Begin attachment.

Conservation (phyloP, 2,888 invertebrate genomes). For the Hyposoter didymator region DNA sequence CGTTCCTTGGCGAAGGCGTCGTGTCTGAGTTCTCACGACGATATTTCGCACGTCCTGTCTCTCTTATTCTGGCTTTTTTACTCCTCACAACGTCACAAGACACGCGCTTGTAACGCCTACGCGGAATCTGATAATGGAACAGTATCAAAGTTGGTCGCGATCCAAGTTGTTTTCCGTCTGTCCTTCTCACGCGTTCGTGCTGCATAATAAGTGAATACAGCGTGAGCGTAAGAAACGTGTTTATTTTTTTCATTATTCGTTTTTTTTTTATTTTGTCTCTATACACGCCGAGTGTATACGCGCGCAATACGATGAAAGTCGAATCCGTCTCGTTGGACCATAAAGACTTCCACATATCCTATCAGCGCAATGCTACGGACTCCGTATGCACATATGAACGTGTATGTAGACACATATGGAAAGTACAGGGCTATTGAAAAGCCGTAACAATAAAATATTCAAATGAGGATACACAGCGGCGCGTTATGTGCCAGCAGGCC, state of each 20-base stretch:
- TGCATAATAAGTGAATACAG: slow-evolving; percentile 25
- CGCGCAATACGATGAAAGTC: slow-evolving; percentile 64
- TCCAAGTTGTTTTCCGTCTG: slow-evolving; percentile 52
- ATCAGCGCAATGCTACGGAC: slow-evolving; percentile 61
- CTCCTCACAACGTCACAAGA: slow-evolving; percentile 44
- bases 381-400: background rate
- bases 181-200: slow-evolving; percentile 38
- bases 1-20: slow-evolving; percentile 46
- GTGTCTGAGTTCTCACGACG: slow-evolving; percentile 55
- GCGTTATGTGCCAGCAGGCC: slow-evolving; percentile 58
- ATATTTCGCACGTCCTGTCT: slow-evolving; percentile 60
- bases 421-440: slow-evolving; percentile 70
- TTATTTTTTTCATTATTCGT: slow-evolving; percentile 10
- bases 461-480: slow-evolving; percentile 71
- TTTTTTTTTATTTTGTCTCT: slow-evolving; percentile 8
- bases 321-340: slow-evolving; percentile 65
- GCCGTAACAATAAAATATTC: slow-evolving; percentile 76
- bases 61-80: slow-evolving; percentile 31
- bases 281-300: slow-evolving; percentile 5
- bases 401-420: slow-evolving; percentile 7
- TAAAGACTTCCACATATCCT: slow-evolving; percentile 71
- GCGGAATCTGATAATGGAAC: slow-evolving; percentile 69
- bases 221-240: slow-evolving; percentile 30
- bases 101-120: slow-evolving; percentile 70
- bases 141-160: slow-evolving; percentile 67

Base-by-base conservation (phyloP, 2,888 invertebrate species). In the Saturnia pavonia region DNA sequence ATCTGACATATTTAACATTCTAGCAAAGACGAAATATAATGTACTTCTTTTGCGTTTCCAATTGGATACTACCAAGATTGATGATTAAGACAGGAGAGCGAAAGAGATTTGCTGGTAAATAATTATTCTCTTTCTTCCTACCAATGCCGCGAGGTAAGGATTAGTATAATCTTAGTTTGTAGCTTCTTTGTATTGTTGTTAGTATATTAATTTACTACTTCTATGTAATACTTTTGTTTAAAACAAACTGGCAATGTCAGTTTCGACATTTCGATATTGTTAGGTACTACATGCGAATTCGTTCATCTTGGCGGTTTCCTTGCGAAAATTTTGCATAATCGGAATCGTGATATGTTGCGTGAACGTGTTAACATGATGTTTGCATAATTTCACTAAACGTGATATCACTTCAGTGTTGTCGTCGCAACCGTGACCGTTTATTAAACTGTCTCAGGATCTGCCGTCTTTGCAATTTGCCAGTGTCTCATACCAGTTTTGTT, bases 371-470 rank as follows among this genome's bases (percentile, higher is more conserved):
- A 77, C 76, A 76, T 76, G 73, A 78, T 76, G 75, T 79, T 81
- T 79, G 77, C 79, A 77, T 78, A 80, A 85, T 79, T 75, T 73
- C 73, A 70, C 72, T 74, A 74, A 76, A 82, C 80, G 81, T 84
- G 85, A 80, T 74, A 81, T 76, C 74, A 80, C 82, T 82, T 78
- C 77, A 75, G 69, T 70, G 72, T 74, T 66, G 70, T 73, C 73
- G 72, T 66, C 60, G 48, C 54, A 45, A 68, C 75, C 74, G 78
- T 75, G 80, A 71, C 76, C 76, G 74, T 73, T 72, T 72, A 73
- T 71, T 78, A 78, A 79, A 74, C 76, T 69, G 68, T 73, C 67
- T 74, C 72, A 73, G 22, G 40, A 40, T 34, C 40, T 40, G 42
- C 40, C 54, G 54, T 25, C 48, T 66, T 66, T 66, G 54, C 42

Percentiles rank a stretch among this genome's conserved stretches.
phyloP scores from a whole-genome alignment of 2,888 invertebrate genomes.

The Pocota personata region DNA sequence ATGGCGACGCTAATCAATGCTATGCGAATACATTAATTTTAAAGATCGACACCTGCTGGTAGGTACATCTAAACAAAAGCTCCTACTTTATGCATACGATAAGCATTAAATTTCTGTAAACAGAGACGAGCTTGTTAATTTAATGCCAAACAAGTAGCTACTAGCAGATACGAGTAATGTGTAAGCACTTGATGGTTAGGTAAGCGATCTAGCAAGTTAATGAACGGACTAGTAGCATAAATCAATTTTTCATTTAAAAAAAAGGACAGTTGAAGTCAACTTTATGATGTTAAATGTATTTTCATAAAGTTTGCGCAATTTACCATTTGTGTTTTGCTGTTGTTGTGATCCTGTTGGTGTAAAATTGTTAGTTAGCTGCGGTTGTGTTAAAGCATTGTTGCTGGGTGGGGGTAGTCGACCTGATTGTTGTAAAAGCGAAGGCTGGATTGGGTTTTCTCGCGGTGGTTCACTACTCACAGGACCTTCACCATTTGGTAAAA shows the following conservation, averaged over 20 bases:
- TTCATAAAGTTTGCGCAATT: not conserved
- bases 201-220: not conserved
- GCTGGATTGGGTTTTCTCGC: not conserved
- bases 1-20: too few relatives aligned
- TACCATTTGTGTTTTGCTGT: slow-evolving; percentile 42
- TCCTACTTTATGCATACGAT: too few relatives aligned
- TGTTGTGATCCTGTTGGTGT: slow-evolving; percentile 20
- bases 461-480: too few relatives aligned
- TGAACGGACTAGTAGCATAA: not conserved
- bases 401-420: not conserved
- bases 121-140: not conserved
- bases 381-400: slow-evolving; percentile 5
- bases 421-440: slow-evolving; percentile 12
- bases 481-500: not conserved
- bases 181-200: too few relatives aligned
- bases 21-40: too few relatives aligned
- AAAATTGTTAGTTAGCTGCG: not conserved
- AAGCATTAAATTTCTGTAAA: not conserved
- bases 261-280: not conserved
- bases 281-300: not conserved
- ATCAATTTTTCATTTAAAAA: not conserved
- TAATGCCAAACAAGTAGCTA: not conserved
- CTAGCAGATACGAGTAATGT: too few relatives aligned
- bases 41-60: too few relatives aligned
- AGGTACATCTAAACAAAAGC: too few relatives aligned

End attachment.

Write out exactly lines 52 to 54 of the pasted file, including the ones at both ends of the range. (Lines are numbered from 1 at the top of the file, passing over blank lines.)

- bases 381-400: slow-evolving; percentile 5
- bases 421-440: slow-evolving; percentile 12
- bases 481-500: not conserved